Judge Overseeing Hearing For Tortured Puppy Suspect Recuses Self
DALLAS (CBSDFW.COM) – The judge residing over a hearing to reduce the bond of an accused puppy killer recused himself Thursday, saying he forgot he had once spoken to the animal’s veterinarian concerning its care.
Judge Rick Magnis said he forgot about the conversation until the morning before the hearing. He said he spoke to the vet before he received the case.
Public reaction was swift.
“I was disappointed,” said Jim Wenger, spokesman for DFW Rescue Me, the group that attempted to save the dog. “We’re all in our group wanting to go forward and get some resolution for this.”
The four-month-old puppy named Justice was doused with lighter fluid and set on fire at a Pleasant Grove apartment complex on April 4. He died 10 days later.
During an April 20 candlelight vigil at Dallas City Hall, the city’s Assistant District Attorney announced that Darius Ewing, 18, had turned himself in. He’s charged with cruelty to non-livestock animals, which carries a two-10 year sentence if convicted.
The hearing Thursday was to lessen his $100,000 bond.
Supporters of the puppy were frustrated that the hearing was postponed –– but they’re happy the judge recused himself before going further.
“Because this is a truly violent crime, so as I said, any personal knowledge the judge said he had made absolute sense for him to recuse himself,” said Jody Jones, manager of Dallas Animal Services.
Before Thursday’s hearing, Ewing’s family and friends argued police have the wrong man –– despite the fact that he turned himself in.
Ewing’s mother Keesha Hood said her son was praying about the issue.
“He hopes something will get resolved and, like I say, he’s praying every day that they actually catch the people that did it and that something happens to whoever gave his name to police, too,” she said.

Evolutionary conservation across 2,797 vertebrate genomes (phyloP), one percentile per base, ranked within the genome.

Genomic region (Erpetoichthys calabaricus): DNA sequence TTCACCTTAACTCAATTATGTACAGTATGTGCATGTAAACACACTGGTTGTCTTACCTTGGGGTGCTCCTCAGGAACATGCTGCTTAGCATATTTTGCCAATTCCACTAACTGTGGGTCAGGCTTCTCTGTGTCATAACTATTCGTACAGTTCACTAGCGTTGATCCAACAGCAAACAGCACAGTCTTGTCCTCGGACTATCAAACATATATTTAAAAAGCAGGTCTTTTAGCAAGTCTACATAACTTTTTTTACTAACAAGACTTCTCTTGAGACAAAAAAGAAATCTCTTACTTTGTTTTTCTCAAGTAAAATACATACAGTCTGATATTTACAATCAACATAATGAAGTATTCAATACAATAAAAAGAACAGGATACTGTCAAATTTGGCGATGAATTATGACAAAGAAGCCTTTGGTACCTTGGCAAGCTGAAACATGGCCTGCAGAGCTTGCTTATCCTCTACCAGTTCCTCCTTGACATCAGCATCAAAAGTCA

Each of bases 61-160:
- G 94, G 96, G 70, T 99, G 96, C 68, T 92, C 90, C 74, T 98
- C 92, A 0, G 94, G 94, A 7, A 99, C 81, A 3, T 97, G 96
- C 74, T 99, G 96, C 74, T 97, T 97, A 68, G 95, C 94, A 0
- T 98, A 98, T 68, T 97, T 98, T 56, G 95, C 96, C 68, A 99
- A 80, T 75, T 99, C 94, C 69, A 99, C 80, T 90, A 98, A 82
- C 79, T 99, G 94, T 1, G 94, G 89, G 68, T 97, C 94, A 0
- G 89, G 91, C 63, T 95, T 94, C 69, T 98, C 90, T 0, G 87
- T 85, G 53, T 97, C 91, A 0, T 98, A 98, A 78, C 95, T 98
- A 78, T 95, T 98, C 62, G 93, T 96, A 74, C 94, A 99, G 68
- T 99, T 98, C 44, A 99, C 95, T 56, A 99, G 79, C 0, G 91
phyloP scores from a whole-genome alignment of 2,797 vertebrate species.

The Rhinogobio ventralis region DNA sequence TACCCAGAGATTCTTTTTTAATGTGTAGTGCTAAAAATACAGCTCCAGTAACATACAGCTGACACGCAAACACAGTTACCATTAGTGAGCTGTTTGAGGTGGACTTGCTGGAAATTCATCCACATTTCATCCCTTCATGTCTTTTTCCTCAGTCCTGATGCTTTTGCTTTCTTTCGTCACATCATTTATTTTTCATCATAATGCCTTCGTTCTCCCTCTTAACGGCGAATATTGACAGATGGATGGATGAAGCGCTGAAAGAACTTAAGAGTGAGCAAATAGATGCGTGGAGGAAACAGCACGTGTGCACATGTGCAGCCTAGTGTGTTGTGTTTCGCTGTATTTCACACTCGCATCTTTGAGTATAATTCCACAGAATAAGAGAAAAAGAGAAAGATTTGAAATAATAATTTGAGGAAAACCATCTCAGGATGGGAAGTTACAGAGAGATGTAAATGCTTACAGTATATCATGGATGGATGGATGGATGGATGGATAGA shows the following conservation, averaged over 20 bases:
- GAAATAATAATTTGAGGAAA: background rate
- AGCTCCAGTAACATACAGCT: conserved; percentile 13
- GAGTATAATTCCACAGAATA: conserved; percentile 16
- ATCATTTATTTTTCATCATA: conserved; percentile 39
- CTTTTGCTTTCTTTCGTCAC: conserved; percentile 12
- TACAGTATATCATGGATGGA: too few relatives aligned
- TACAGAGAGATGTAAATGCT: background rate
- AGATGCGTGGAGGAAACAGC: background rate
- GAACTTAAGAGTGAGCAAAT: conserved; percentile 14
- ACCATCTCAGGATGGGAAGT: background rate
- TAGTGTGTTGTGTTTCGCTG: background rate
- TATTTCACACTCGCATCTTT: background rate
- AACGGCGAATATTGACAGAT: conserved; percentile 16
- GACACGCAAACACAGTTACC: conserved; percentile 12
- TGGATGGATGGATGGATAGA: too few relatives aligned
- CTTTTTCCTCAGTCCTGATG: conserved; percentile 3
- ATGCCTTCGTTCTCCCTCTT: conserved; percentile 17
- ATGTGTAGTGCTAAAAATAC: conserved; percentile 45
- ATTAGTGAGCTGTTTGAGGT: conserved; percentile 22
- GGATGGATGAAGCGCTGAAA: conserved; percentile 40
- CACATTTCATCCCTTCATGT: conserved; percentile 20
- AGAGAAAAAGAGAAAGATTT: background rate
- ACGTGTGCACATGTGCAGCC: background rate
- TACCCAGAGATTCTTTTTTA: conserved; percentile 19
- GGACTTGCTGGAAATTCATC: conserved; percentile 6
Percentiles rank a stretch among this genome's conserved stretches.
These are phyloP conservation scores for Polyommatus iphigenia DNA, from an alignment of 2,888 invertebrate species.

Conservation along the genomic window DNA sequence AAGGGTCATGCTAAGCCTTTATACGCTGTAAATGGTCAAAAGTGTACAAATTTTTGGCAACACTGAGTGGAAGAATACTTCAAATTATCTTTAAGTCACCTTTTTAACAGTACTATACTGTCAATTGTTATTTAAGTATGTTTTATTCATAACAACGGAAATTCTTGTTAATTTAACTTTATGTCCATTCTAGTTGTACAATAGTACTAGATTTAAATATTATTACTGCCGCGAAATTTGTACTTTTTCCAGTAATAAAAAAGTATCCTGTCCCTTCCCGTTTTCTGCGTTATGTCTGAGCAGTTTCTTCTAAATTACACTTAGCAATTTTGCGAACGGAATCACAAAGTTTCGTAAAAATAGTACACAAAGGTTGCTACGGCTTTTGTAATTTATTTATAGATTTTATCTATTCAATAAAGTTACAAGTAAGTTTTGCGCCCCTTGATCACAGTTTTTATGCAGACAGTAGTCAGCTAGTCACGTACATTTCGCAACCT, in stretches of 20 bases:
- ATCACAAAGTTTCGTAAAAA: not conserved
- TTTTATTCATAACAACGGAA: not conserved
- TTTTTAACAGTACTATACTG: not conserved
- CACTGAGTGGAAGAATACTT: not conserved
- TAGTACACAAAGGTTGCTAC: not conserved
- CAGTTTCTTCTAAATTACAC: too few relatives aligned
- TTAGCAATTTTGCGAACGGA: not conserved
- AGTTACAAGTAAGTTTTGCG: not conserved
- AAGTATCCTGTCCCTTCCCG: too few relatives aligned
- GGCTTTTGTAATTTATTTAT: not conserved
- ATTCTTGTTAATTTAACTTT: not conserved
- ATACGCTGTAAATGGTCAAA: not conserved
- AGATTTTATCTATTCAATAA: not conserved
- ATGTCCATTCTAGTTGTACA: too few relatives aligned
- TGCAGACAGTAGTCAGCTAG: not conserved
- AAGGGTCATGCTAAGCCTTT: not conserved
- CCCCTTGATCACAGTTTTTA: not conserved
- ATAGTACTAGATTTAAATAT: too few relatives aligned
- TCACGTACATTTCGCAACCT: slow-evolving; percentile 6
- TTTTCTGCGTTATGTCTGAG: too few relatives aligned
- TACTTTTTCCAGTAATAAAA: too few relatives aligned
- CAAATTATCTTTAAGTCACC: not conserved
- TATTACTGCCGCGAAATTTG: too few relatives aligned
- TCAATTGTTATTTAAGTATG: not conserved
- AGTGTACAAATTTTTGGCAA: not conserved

Rev. Ronald Wright of Justice Seekers Texas spoke on Ewing’s behalf, saying the bond was set too high and that the arrest was racially motivated.
“It says that dogs are more important when it comes to African-American men,” he said. “What would be better, for him to turn himself in or the police picking him up somewhere or probably shooting him?”
Wenger denied the arrest was racially charged.
“It’s an animal cruelty issue. His bond was set where it was because he was a flight risk, it’s a felony,” the DFW Rescue Me spokesman said. “If he’s the one that did it, he had some buddies that were helping him. Nobody wants to man up and face what they did and face the music.”
Ewing’s supporters look to documents like the original police report, which says men nicknamed Ohio and Slim hanged the puppy and then doused him with lighter fluid. Those supporters claim Ewing wasn’t even there.
No matter the arguments, the case is now delayed at least a week while it’s reassigned –– and Ewing’s $100,000 bond remains.